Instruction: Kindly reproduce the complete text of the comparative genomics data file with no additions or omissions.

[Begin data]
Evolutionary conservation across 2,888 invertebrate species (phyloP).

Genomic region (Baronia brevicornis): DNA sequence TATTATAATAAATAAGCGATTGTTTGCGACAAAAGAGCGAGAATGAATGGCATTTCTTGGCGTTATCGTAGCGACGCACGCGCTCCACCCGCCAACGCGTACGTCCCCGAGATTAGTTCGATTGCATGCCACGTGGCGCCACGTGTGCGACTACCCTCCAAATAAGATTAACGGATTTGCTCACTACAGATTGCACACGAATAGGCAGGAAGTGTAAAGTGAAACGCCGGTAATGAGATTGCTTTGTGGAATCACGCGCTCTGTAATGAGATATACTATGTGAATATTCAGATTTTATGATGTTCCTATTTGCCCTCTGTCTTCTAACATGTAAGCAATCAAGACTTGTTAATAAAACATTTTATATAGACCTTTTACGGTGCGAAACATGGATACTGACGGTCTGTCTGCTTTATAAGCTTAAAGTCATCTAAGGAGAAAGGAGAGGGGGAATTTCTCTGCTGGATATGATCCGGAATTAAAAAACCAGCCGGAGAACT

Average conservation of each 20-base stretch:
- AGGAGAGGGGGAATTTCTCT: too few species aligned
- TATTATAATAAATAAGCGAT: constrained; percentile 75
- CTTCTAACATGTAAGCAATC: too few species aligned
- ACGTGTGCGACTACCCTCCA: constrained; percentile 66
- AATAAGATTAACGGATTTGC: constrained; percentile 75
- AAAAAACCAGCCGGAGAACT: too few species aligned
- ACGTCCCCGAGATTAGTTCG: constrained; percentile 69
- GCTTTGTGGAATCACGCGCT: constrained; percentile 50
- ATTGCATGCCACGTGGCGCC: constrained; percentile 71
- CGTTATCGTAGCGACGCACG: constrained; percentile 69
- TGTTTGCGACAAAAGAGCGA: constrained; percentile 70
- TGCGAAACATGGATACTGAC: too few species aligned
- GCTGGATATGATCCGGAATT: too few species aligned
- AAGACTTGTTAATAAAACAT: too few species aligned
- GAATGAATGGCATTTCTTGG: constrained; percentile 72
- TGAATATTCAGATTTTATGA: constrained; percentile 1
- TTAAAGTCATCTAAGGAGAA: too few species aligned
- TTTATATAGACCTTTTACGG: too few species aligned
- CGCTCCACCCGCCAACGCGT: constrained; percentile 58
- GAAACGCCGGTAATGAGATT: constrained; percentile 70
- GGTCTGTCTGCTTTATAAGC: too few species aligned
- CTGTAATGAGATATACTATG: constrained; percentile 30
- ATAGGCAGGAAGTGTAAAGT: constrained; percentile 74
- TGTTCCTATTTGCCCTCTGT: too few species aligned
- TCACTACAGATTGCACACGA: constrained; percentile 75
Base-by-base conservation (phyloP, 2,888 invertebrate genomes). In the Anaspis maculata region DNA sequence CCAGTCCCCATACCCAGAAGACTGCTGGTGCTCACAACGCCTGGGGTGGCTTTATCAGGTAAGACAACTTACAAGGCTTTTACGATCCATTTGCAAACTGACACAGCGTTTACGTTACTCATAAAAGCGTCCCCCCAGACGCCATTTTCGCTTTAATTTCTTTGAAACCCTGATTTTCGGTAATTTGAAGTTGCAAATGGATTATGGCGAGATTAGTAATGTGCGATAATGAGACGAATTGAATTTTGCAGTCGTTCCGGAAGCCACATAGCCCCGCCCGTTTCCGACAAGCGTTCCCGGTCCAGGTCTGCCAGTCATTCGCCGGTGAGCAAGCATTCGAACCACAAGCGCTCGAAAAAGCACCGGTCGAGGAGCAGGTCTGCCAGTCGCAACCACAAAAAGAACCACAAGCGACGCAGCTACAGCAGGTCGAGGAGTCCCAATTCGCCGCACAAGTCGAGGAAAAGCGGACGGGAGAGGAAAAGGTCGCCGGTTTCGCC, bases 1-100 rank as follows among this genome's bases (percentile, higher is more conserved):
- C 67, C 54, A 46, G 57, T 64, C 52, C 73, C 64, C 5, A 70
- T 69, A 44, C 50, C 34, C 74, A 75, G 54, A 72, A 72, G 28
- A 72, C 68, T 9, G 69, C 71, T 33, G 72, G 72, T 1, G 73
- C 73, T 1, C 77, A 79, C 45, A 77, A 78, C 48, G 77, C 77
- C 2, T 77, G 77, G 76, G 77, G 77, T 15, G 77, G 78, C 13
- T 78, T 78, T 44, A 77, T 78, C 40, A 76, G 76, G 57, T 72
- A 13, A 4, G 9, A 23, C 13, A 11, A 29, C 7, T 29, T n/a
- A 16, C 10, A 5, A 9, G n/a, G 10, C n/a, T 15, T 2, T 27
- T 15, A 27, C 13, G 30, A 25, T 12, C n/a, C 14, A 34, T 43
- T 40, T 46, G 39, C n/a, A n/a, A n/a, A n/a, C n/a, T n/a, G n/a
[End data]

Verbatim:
Evolutionary conservation across 2,888 invertebrate species (phyloP).

Genomic region (Baronia brevicornis): DNA sequence TATTATAATAAATAAGCGATTGTTTGCGACAAAAGAGCGAGAATGAATGGCATTTCTTGGCGTTATCGTAGCGACGCACGCGCTCCACCCGCCAACGCGTACGTCCCCGAGATTAGTTCGATTGCATGCCACGTGGCGCCACGTGTGCGACTACCCTCCAAATAAGATTAACGGATTTGCTCACTACAGATTGCACACGAATAGGCAGGAAGTGTAAAGTGAAACGCCGGTAATGAGATTGCTTTGTGGAATCACGCGCTCTGTAATGAGATATACTATGTGAATATTCAGATTTTATGATGTTCCTATTTGCCCTCTGTCTTCTAACATGTAAGCAATCAAGACTTGTTAATAAAACATTTTATATAGACCTTTTACGGTGCGAAACATGGATACTGACGGTCTGTCTGCTTTATAAGCTTAAAGTCATCTAAGGAGAAAGGAGAGGGGGAATTTCTCTGCTGGATATGATCCGGAATTAAAAAACCAGCCGGAGAACT

Average conservation of each 20-base stretch:
- AGGAGAGGGGGAATTTCTCT: too few species aligned
- TATTATAATAAATAAGCGAT: constrained; percentile 75
- CTTCTAACATGTAAGCAATC: too few species aligned
- ACGTGTGCGACTACCCTCCA: constrained; percentile 66
- AATAAGATTAACGGATTTGC: constrained; percentile 75
- AAAAAACCAGCCGGAGAACT: too few species aligned
- ACGTCCCCGAGATTAGTTCG: constrained; percentile 69
- GCTTTGTGGAATCACGCGCT: constrained; percentile 50
- ATTGCATGCCACGTGGCGCC: constrained; percentile 71
- CGTTATCGTAGCGACGCACG: constrained; percentile 69
- TGTTTGCGACAAAAGAGCGA: constrained; percentile 70
- TGCGAAACATGGATACTGAC: too few species aligned
- GCTGGATATGATCCGGAATT: too few species aligned
- AAGACTTGTTAATAAAACAT: too few species aligned
- GAATGAATGGCATTTCTTGG: constrained; percentile 72
- TGAATATTCAGATTTTATGA: constrained; percentile 1
- TTAAAGTCATCTAAGGAGAA: too few species aligned
- TTTATATAGACCTTTTACGG: too few species aligned
- CGCTCCACCCGCCAACGCGT: constrained; percentile 58
- GAAACGCCGGTAATGAGATT: constrained; percentile 70
- GGTCTGTCTGCTTTATAAGC: too few species aligned
- CTGTAATGAGATATACTATG: constrained; percentile 30
- ATAGGCAGGAAGTGTAAAGT: constrained; percentile 74
- TGTTCCTATTTGCCCTCTGT: too few species aligned
- TCACTACAGATTGCACACGA: constrained; percentile 75
Base-by-base conservation (phyloP, 2,888 invertebrate genomes). In the Anaspis maculata region DNA sequence CCAGTCCCCATACCCAGAAGACTGCTGGTGCTCACAACGCCTGGGGTGGCTTTATCAGGTAAGACAACTTACAAGGCTTTTACGATCCATTTGCAAACTGACACAGCGTTTACGTTACTCATAAAAGCGTCCCCCCAGACGCCATTTTCGCTTTAATTTCTTTGAAACCCTGATTTTCGGTAATTTGAAGTTGCAAATGGATTATGGCGAGATTAGTAATGTGCGATAATGAGACGAATTGAATTTTGCAGTCGTTCCGGAAGCCACATAGCCCCGCCCGTTTCCGACAAGCGTTCCCGGTCCAGGTCTGCCAGTCATTCGCCGGTGAGCAAGCATTCGAACCACAAGCGCTCGAAAAAGCACCGGTCGAGGAGCAGGTCTGCCAGTCGCAACCACAAAAAGAACCACAAGCGACGCAGCTACAGCAGGTCGAGGAGTCCCAATTCGCCGCACAAGTCGAGGAAAAGCGGACGGGAGAGGAAAAGGTCGCCGGTTTCGCC, bases 1-100 rank as follows among this genome's bases (percentile, higher is more conserved):
- C 67, C 54, A 46, G 57, T 64, C 52, C 73, C 64, C 5, A 70
- T 69, A 44, C 50, C 34, C 74, A 75, G 54, A 72, A 72, G 28
- A 72, C 68, T 9, G 69, C 71, T 33, G 72, G 72, T 1, G 73
- C 73, T 1, C 77, A 79, C 45, A 77, A 78, C 48, G 77, C 77
- C 2, T 77, G 77, G 76, G 77, G 77, T 15, G 77, G 78, C 13
- T 78, T 78, T 44, A 77, T 78, C 40, A 76, G 76, G 57, T 72
- A 13, A 4, G 9, A 23, C 13, A 11, A 29, C 7, T 29, T n/a
- A 16, C 10, A 5, A 9, G n/a, G 10, C n/a, T 15, T 2, T 27
- T 15, A 27, C 13, G 30, A 25, T 12, C n/a, C 14, A 34, T 43
- T 40, T 46, G 39, C n/a, A n/a, A n/a, A n/a, C n/a, T n/a, G n/a